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Thursday 23 May 2019
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Online posters will be sued for defamatory posts

BBC journalist Neil Nunes, right, engages High Court judge and former journalist Kathy Ann Waterman-Latchoo and Independent Senator Paul Richards yesterday during the University of the Southern Caribbean’s Freedom, Facts and Fake News symposium at the Radisson Hotel in Port of Spain.
BBC journalist Neil Nunes, right, engages High Court judge and former journalist Kathy Ann Waterman-Latchoo and Independent Senator Paul Richards yesterday during the University of the Southern Caribbean’s Freedom, Facts and Fake News symposium at the Radisson Hotel in Port of Spain.

There are no special favours for social media posters who post photos, letters or any kind of defamatory matter as they will face the same disciplinary action as journalists and media houses.

Justice Kathy Ann Waterman-Latchoo said people tended to value their reputation the most and anyone posting anything defamatory or breaching any confidence on social media could land in hot water.

Waterman-Latchoo was one of several speakers at Tuesday’s symposium to discuss “Freedom, Facts and Fake News: Straddling Media Communications in the 21st Century” at the Radisson Trinidad, Port of Spain.

“You get no special dispensation, no favours, no exceptions when you defame someone on Facebook instead of in the newspaper, on the radio or television. Defamation is words which tend to lower someone in the estimation of right thinking members of society. Tweeting that a politician is corrupt, a teacher is a sexual predator or a woman is an unfit mother will get you in hot water the same temperature as if you publish the accusation in traditional media.”

Waterman-Latchoo said bloggers, Instagram gurus and Facebook activists of any category have to abide by the law just like journalists or any other citizen.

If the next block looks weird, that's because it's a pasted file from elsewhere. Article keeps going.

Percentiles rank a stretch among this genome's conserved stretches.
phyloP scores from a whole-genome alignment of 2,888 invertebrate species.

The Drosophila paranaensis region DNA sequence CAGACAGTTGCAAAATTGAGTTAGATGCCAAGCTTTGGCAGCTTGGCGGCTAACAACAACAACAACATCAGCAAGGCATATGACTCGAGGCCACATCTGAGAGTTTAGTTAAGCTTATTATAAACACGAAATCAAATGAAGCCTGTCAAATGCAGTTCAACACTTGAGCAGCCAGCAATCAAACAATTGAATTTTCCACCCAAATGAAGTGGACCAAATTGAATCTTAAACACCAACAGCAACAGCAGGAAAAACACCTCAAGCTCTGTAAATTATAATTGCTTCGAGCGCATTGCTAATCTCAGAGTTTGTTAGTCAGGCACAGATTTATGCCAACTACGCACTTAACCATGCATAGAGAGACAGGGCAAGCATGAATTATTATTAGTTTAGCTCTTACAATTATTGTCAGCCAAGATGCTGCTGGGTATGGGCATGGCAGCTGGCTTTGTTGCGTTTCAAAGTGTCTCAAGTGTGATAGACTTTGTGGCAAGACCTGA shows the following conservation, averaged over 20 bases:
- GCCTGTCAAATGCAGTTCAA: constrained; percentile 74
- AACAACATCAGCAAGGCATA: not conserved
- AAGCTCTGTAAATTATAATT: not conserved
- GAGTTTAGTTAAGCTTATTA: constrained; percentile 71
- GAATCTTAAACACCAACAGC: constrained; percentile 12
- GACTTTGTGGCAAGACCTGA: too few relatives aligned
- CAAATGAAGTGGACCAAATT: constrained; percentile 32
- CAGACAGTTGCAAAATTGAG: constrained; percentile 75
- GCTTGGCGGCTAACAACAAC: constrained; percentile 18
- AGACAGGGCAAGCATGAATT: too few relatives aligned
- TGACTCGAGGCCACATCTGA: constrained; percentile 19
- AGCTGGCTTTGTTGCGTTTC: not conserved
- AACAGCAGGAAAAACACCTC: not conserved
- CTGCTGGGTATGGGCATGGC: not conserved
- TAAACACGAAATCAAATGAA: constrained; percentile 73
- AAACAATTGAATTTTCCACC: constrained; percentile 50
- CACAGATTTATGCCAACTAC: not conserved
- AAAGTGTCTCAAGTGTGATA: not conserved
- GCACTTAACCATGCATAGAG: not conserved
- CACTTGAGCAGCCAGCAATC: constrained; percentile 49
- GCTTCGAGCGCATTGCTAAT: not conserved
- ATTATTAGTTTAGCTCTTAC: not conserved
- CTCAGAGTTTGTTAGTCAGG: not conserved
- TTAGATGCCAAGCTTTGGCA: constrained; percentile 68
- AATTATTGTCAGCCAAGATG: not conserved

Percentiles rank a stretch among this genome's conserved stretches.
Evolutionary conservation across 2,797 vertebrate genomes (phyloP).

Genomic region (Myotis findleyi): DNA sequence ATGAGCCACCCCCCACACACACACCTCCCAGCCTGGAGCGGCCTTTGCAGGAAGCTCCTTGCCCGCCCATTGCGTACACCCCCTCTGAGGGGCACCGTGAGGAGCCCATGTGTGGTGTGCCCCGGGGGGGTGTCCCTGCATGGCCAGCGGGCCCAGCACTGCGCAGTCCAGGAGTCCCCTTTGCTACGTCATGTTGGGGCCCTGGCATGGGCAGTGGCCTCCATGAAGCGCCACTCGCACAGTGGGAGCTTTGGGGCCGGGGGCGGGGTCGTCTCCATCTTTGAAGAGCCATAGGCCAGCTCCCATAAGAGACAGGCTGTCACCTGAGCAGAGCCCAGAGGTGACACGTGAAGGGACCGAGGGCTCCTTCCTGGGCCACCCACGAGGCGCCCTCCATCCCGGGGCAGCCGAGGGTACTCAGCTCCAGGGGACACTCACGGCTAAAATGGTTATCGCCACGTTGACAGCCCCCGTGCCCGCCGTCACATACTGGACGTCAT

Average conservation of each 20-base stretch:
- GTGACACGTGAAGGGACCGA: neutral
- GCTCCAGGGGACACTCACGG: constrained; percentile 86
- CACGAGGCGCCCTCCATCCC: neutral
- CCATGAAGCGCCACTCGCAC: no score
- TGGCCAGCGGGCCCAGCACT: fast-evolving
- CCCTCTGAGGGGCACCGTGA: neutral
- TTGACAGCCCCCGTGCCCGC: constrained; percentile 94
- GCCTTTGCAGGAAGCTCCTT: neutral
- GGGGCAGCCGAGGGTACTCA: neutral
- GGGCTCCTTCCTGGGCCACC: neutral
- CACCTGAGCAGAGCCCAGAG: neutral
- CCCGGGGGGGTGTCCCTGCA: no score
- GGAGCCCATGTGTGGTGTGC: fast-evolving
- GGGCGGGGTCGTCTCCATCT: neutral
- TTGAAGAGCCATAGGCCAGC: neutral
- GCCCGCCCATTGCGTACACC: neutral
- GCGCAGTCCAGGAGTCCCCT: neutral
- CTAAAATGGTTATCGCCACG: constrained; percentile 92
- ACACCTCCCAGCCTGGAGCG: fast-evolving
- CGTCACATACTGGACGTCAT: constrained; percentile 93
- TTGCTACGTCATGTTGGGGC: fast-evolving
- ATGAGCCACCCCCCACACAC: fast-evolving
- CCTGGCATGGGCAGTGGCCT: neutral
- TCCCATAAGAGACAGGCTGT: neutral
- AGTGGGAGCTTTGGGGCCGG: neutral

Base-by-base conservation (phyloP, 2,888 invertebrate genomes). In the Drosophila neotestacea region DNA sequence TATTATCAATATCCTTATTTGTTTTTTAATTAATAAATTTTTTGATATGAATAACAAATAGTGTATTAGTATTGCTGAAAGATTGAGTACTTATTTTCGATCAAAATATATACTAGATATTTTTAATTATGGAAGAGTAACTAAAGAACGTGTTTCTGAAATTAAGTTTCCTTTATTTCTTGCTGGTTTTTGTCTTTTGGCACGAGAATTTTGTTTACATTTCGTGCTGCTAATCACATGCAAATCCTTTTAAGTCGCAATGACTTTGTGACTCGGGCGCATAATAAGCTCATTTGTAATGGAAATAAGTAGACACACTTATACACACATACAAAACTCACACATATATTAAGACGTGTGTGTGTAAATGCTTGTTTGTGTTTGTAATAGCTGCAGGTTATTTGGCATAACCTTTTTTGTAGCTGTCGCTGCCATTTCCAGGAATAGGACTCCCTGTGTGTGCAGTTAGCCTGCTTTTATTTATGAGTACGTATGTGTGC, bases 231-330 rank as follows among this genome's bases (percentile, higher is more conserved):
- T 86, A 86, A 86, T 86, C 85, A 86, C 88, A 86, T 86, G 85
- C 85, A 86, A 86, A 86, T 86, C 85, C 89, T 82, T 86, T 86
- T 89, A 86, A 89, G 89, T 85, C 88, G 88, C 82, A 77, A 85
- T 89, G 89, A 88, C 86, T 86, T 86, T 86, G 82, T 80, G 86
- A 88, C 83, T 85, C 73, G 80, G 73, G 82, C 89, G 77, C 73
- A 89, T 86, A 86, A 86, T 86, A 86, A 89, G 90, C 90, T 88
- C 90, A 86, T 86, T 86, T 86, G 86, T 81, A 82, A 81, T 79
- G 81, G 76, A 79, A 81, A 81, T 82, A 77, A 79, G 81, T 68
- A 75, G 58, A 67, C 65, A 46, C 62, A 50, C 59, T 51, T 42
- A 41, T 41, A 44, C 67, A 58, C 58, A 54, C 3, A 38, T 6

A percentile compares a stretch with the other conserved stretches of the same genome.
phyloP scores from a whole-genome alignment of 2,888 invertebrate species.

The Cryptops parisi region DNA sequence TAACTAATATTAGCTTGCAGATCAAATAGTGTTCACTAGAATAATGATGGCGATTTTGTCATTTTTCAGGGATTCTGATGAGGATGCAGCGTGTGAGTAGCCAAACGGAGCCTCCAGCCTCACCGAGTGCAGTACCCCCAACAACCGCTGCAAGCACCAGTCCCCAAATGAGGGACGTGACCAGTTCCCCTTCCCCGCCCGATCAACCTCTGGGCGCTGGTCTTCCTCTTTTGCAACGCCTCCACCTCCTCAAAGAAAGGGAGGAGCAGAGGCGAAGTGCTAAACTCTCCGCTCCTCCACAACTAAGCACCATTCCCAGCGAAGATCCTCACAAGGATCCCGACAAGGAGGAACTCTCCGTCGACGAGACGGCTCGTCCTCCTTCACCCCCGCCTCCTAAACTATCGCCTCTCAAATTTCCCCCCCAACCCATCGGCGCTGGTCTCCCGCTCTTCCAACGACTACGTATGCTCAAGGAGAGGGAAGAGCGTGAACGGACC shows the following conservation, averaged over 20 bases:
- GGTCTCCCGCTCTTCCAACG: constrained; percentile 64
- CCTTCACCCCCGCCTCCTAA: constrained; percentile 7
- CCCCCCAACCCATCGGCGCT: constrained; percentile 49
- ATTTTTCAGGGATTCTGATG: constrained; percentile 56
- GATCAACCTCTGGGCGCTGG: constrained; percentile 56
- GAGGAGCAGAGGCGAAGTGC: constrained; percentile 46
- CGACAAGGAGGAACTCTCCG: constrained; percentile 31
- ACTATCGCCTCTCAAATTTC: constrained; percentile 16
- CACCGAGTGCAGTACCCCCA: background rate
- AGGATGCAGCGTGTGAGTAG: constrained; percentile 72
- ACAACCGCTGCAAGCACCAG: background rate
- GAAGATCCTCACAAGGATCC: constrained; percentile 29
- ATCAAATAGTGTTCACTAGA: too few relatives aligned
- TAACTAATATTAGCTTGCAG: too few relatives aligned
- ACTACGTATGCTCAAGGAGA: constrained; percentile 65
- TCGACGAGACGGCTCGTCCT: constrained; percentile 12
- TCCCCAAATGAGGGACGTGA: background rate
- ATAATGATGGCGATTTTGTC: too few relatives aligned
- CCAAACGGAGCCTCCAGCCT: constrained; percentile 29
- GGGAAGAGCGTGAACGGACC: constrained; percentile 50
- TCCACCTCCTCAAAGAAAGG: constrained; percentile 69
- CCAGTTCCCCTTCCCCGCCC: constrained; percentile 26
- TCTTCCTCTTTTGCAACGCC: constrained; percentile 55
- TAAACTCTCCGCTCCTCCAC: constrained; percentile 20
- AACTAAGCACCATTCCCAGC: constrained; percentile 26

She said the person who posted the material was the publisher and if it was defamatory, he or she was liable to be sued as soon as the material was accessed and read. She said forwarding an email that made harmful allegations about someone made the person liable to be sued for defamation.

Newspapers which carried articles on their website as well as the actual paper which allowed readers to post defamatory comments will be held responsible.

“The one thing people tend to value the most is their reputation. It has always been a bad thing to bad mouth people. Before Twitter and Facebook it has always been a bad thing. The advent of social media is the bad things can go viral in seconds and spread internationally. People also tend to be much looser on social media and the same thing they might not write in a letter to the editor of a newspaper.”

Waterman-Latchooo said while freedom of speech was guaranteed by the Constitution, it did not give people the licence to make unfounded statements on others.

She said while there was no immunity for social media users there were some differences in courts for defamation suits involving social media.

“When bad things are published in a newspaper it is really easy to know who to sue-- the newspaper and the person who wrote it. But when bad things are published in social media can you easily identify who that is? Social media accounts must be jealously guarded same as a bank account. The holder of a social media account must be held accountable for what is published there. Proof of ownership of an account in the absence of any evidence as to the IT address of the user can be established.” She said calling something a liar, thief or corrupt was libel, and so to was using innuendo.

“Readers are smart, they can read the innuendo.”

Advertisements, effigies and paintings and calypsoes can also be libellous.

“I don’t know of any case of anybody successfully suing about a defamatory calypso. It is not because they had immunity, but perhaps because of our cultural tolerance. And you know if you take them to court they will sing about you again next year.”

Waterman-Latchoo said a person had the right to express him/herself, but there were certain boundaries. She said there are certain defences available, but it was a balancing act.

Justification of truth was one, but was not easy to support without facts. Privilege meant whatever was said in court and Parliament can be reported. Also, if a journalist made an error but could show that he had done due diligence, the law could offer some protection.

Unintentional defamation, innocent dissemination and consent, apology and limitation were also defences that could be used. She said besides defamation, people can be sued for contempt of court which included predicting the outcome of a case, commenting on an active case, publishing a confession and using photos when identification was an issue.

She said there was also breach of confidence where while the words were not defamatory, the material was obtained and published in a breach of confidence. This included publishing trade secrets, medical reports, financial information, spousal communication and revenge porn.

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